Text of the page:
All promoted posts by next August will have to be reassessed for their worth on a revised pay scale and councils intent on further reform will be forced to repeat the same procedure shortly after.
Councillors in Dumfries and Galloway and Aberdeen this week were advised that management structures "better suited to modern learning and teaching" would be brought in at the same time as existing postholders were assessed. The old system was based on pupil rolls, now it is value to the school.
Aberdeen officials warn: "There is a fundamental issue about reviewing these promoted posts in their current roles as we know that the posts of senior teacher, assistant principal teacher and assistant headteacher will disappear from August 2003 and that, at the very least, the roles of principal teachers and depute headteachers are bound to change or be affected as a result of this. Consequently, a repeat job sizing exercise will be necessary from that time."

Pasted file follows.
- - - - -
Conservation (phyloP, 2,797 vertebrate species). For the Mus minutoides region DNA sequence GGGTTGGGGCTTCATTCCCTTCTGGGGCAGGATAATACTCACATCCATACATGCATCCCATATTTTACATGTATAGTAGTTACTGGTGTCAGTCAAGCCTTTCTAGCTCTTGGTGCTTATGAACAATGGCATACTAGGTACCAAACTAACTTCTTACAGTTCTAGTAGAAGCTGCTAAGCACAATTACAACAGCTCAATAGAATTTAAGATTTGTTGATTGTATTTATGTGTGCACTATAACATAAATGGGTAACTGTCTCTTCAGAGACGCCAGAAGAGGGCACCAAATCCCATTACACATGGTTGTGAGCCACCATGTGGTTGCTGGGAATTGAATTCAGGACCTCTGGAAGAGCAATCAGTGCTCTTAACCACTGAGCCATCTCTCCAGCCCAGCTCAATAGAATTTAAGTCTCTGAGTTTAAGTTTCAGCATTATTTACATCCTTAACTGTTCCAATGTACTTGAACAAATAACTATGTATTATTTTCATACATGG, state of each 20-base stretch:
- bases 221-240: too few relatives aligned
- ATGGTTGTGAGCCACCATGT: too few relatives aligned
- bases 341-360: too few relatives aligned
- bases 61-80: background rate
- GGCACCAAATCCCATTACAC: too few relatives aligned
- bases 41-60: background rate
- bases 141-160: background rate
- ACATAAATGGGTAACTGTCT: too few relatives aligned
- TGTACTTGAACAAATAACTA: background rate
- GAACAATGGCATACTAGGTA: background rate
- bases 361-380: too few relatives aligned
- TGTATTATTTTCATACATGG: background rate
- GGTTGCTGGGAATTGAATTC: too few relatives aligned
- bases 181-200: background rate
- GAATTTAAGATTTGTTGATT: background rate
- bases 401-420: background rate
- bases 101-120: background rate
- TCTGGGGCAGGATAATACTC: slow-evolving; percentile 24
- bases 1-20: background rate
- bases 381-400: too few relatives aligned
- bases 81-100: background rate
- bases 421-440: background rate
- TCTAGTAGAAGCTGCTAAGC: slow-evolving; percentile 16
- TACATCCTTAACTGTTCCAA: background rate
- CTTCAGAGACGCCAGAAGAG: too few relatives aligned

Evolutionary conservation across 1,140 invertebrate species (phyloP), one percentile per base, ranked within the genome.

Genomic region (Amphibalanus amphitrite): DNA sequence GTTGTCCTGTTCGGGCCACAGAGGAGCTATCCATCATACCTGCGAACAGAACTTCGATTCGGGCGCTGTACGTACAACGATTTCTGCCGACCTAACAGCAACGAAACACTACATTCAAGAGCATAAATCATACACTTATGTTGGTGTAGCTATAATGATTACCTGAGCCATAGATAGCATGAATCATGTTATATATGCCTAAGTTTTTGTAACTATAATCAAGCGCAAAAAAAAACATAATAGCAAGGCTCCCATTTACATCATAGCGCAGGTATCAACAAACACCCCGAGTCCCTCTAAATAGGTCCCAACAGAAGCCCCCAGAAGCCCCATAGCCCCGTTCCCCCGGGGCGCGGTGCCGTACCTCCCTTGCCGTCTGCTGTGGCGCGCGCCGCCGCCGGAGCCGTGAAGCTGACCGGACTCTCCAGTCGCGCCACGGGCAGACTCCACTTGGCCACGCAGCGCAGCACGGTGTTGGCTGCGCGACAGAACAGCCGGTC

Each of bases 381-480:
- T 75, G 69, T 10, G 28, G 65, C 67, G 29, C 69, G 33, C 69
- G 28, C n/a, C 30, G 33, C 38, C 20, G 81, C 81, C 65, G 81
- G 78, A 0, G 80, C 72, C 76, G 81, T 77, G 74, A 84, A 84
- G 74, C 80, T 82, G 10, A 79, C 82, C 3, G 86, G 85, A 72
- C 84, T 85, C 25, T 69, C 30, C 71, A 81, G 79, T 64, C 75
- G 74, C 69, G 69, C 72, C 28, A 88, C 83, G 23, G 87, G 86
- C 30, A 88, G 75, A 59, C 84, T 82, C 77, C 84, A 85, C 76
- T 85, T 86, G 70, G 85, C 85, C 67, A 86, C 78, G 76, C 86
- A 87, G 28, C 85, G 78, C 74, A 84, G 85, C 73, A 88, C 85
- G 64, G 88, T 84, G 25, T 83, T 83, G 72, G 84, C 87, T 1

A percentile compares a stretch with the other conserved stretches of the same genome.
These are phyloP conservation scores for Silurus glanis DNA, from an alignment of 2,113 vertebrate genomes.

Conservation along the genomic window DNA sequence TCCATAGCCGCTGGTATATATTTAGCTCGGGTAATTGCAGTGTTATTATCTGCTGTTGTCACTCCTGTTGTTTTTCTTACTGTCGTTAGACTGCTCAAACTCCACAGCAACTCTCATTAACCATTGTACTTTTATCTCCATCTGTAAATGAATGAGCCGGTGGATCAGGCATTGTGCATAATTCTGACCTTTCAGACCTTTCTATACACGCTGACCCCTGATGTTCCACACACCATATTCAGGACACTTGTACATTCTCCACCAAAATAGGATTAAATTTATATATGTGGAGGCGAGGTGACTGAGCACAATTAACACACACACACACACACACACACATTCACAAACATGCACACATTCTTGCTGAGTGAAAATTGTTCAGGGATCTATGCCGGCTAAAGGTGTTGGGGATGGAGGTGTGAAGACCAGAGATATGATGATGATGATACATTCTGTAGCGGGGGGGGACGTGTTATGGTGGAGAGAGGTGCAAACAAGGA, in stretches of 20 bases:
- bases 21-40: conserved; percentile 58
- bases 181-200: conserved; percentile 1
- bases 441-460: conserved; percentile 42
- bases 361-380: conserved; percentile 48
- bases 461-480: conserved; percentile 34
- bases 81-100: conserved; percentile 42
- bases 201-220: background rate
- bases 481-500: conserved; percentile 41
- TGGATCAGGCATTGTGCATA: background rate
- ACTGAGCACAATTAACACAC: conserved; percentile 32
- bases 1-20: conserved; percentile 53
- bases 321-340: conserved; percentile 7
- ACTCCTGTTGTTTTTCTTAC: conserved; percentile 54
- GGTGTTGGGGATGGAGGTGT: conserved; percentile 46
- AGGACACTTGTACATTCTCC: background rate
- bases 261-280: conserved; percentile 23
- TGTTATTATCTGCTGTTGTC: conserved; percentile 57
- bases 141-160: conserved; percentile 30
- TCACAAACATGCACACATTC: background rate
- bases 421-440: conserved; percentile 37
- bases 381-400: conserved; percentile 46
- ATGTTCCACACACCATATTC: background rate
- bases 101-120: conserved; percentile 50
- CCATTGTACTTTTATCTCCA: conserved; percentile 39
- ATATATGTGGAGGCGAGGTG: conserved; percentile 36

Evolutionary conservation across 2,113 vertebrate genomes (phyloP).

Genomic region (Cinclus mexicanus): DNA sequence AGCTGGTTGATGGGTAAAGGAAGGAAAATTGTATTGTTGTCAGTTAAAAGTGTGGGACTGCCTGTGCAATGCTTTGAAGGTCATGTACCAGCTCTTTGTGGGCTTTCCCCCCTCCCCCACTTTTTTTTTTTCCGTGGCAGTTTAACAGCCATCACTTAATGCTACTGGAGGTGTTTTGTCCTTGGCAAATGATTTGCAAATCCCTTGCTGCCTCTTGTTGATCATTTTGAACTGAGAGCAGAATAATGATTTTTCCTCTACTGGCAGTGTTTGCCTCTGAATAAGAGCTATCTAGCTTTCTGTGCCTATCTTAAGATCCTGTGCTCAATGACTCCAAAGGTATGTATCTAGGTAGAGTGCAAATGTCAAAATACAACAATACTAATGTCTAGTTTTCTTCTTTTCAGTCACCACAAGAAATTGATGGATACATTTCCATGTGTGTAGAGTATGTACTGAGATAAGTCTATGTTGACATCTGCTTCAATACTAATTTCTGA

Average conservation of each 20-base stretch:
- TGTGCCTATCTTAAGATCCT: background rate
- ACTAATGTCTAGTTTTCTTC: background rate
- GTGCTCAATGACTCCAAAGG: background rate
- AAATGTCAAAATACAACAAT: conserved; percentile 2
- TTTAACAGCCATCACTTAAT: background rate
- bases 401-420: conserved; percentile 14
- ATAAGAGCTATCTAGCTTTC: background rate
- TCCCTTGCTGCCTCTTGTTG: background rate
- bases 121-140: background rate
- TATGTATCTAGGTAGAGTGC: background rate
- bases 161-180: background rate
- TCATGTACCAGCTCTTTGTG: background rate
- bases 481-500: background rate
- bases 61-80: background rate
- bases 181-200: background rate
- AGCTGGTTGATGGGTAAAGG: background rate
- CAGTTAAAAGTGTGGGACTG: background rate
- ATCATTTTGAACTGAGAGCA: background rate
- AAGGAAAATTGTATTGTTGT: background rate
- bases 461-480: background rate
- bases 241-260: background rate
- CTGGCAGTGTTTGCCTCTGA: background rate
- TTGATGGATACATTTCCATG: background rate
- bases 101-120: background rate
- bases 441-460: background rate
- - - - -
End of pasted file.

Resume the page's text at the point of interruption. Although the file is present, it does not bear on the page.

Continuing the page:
The city says that "most authorities" intend to "start putting in place substantially different management and support structures in schools during the next one to two years which will have implications for numbers and grades of promoted posts".
Christine Pollock, who heads the directors' McCrone committee, said that the job sizing toolkit devised by management consultants would bring stability in the longer term. It is currently being used to assess 240 teachers in 10 authorities before final approval in October. "At any point in the future, if you want a new structure, you could use the same tool," Ms Pollock said.
But Jim Docherty, assistant secretary of the Scottish Secondary Teachers'
Association, said: "If the job changes, there will have to be another job sizing exercise. If management wants to look at restructuring, they are not going to do this under the guise of job sizing."
The McCrone agreement was quite clear that the exercise was based on existing posts. "There is a degree of trepidation among staff and a degree of disquiet about the abandonment of the principle of being paid the same. Nothing like this has ever been done before," Mr Docherty said.
The union is campaigning to retain the present number of promoted posts. "The work is not going to be carried out by unpromoted teachers and the work of senior management staff will not be carried out by new principal teachers," Mr Docherty said.
In Dumfries and Galloway, officials report various concerns about the 35-hour week, including "the belief that it is simply not possible to undertake all necessary tasks within 35 hours; significant reduction in time available for development work and whole-school activities; (and) concerns that there is now 'less for more'."